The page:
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Evangelizing the Catholic Faith: Knowing When to Say When

Part Five of series by Chris Wira

We are each on a journey of Love and knowledge in Truth.  As Catholics, we have each embraced the Faith in a personal and unique way.  Many have received it from their parents, while others have converted later in life.  For each of us, there has been a moment when we individually said, “Yes” to God and the Catholic Church.  In that moment we lovingly chose, with the help of God’s Grace, to commit ourselves to the Church.  As such, our Faith came fully to life and our Love found the fulfilling nourishment that we always desired.  Trusting in God, we have continued striving to say that “Yes” evermore richly.

When discussing the Faith with others, a natural flow between will and intellect, of love and knowledge, can occur.  Even at our peak, where the Holy Spirit has fully utilized our heart, mind, soul and will, there comes a limiting point.  There is only so much, even the brightest or most interested people can digest at a time.  For one person, it might be a single, powerful sentence, such as, “Love is never alone” or “Talk to Jesus and Mary, they’re listening.”  While these words often result in pause and reflection, others may be interested in longer discussions.  For them, several hours of enjoyable conversation may be just perfect.  No matter how much you and I desire to share, I have often found it better to risk not saying quite enough than to say too much at one time.  After all, even for the thirstiest of people, it takes time to absorb the Catholic faith, and just as with each of us, it takes time to reach the moment where a person finally says “Yes”.

After conversing with someone about the Faith, I make sure to say hello to the person the next time I see him or her.  It can be that they feel shy, somewhat embarrassed, or maybe even a bit ashamed because of what they shared. Encouragement by means of kindness and friendship can go a great distance in alleviating their stress, which will then allow them to focus on what was shared about Catholicism.  I relate to these moments because they are the same feelings I once had about sharing my faith, and it was timely encouragement that always kept me open.

Also, do not feel as though you must discuss more about God right away.  Trust that there will be opportunities for follow up.  Until such moments, building a friendship is an essential part of sharing our faith.  Usually, the other person will let you know when they are ready for more conversation, but if an unexpected opportunity arises, jump right back in with joy and courage.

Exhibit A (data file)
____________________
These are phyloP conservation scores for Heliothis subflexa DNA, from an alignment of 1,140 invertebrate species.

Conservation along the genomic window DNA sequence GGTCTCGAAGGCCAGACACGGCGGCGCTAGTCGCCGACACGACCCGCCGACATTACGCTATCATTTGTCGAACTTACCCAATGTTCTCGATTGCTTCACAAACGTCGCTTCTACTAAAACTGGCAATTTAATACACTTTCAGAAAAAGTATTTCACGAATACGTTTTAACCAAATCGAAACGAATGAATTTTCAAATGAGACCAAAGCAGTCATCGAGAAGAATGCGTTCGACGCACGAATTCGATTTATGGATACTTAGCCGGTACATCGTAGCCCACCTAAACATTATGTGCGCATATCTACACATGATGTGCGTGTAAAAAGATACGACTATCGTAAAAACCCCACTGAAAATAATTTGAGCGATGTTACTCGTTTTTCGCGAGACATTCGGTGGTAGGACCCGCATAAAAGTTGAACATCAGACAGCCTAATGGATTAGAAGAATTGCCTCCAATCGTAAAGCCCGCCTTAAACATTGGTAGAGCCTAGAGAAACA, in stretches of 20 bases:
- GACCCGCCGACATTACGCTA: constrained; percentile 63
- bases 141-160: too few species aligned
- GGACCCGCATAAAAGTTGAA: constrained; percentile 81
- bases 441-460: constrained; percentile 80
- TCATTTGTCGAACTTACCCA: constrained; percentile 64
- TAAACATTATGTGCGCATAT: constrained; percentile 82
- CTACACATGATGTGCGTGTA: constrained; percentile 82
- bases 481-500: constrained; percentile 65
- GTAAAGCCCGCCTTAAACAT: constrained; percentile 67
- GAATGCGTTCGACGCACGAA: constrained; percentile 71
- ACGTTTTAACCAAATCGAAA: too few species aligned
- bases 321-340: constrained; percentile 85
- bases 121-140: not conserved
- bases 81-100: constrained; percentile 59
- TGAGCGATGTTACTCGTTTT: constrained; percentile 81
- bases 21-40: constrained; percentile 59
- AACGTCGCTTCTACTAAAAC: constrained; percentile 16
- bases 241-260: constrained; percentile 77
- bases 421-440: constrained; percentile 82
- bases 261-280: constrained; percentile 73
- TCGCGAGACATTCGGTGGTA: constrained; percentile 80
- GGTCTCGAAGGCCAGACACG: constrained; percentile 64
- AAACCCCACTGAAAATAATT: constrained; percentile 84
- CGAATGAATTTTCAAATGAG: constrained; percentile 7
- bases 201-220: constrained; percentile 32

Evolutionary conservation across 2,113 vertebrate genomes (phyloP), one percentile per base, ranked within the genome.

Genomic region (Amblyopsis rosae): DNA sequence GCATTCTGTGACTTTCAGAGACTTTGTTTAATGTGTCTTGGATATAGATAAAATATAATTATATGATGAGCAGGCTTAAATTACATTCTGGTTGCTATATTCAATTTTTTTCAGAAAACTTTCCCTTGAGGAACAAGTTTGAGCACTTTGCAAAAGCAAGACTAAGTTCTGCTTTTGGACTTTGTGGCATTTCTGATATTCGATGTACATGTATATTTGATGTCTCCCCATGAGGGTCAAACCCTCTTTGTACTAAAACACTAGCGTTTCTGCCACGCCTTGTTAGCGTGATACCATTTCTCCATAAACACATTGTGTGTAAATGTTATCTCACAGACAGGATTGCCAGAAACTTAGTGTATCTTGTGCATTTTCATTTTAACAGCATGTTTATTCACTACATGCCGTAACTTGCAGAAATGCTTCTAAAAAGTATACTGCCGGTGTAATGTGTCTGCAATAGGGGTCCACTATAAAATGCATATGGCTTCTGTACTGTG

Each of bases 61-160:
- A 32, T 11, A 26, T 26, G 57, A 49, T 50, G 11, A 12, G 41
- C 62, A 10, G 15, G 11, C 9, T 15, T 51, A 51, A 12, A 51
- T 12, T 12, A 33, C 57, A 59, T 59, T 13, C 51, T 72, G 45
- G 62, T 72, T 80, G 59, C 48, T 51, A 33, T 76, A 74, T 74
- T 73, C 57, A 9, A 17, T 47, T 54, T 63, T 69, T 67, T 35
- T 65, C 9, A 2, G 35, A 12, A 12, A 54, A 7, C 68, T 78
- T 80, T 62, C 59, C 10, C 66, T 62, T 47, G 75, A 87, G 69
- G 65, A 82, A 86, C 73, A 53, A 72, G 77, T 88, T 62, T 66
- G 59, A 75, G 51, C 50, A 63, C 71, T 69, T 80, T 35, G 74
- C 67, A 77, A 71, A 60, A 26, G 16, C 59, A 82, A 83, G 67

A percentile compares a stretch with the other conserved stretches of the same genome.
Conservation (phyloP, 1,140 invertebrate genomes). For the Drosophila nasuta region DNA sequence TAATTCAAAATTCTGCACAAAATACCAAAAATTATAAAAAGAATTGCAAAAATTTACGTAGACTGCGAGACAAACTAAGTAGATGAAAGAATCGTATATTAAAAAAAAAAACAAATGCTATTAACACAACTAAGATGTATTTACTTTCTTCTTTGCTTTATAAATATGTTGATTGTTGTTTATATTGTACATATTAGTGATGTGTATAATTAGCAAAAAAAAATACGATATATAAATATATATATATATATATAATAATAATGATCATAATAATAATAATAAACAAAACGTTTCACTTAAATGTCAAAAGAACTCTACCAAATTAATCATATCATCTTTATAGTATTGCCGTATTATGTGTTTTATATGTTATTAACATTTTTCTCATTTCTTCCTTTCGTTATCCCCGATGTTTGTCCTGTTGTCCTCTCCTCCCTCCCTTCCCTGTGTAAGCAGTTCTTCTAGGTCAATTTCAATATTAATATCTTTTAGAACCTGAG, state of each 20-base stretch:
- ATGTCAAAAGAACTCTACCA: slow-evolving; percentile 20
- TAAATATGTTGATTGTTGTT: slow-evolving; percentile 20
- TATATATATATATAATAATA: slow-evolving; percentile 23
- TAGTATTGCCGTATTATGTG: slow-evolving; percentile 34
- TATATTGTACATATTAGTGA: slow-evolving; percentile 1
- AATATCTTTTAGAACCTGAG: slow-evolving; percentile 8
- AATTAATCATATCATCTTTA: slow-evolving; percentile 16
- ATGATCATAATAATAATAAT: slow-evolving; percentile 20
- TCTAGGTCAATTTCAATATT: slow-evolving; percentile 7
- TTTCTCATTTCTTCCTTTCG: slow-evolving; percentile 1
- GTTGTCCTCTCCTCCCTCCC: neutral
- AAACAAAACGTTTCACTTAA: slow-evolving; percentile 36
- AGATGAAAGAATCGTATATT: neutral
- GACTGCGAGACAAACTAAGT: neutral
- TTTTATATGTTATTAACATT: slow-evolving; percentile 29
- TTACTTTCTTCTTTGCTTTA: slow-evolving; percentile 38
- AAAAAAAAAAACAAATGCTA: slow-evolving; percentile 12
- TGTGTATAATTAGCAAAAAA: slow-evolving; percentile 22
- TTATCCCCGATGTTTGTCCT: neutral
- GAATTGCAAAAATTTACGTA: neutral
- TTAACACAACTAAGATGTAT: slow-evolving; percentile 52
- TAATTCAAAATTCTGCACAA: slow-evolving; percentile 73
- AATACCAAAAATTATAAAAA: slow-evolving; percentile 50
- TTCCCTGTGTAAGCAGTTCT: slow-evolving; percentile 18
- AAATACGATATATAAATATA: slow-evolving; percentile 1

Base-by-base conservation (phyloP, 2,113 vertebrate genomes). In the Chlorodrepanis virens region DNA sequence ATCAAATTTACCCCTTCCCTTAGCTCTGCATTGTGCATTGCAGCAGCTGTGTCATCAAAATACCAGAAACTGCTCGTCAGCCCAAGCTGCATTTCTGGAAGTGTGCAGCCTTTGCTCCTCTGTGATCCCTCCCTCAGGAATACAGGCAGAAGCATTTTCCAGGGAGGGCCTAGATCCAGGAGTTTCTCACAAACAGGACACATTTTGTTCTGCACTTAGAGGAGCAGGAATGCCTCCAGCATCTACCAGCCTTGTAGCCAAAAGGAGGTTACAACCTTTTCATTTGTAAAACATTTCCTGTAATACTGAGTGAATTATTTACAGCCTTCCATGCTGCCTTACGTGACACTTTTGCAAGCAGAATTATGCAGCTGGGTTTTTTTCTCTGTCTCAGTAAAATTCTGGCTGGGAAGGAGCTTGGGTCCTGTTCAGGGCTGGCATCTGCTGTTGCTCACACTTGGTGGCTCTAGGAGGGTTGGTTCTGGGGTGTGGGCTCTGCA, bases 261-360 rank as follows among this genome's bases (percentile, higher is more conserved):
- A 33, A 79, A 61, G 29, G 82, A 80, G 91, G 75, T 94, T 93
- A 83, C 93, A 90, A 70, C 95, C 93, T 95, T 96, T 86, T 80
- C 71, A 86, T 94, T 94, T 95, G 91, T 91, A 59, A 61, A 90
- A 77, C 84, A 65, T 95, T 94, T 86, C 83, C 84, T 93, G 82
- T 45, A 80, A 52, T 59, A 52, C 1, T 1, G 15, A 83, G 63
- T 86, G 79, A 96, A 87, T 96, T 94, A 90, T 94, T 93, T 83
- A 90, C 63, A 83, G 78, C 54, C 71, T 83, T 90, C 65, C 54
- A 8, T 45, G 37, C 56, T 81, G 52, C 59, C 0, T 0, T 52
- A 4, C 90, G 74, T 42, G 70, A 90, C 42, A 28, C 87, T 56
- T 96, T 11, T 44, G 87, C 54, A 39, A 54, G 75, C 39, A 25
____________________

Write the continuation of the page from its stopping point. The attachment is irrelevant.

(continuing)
Conversely, sometimes people may need to take a step or two back after realizing so much.  It’s quite natural to have the instinct to flee, even when what is presented is so good.  It’s never easy to face God’s Love the first time, and it can be even more daunting to face God’s Truth.  While love and knowledge are profoundly wonderful and desirable, it does not mean that embracing them is easy.  When this occurs, allow your daily actions, grounded in the Faith, to be your communication.  Contemplative prayer is not only a way to recognize and communicate with God; it is a way to live.  By this, our actions also reveal our Faith, and good will continue to result.

I have found that while many people vocally express their hope to change and follow God, their greatest struggle is leaving behind the actions that hinder their relationship with God.  Many often fear that they will loose who they are. Sadly, they have come to define themselves by their sin, rather than the loving person God has made them to be.  It’s important to let them know that they won’t loose themselves, but actually, will finally become the happy, loving person they want to be.  That in God, they will be themselves.  As this new self-knowledge emerges in God’s light, they will finally find the joy and happiness for which they have longed.

Remember to trust God humbly knowing that He will eventually bring to completion what He has begun.  If part of this work is having us share His kind and loving words that result in contemplation and repentance, then we, through our love of others, have grown closer to God as well.

Chris Wira grew up in Hanover, New Hampshire within St Denis Parish, earned an Economics Degree from the University of New Hampshire, and then moved to Los Angeles as a musician.  After recording seven albums, both classical and rock n’ roll, he has returned to the upper valley.  For a sample of a song of his about God’s love see http://www.youtube.com/watch?v=Iwsqpup3buQ&feature=channel&list=UL.

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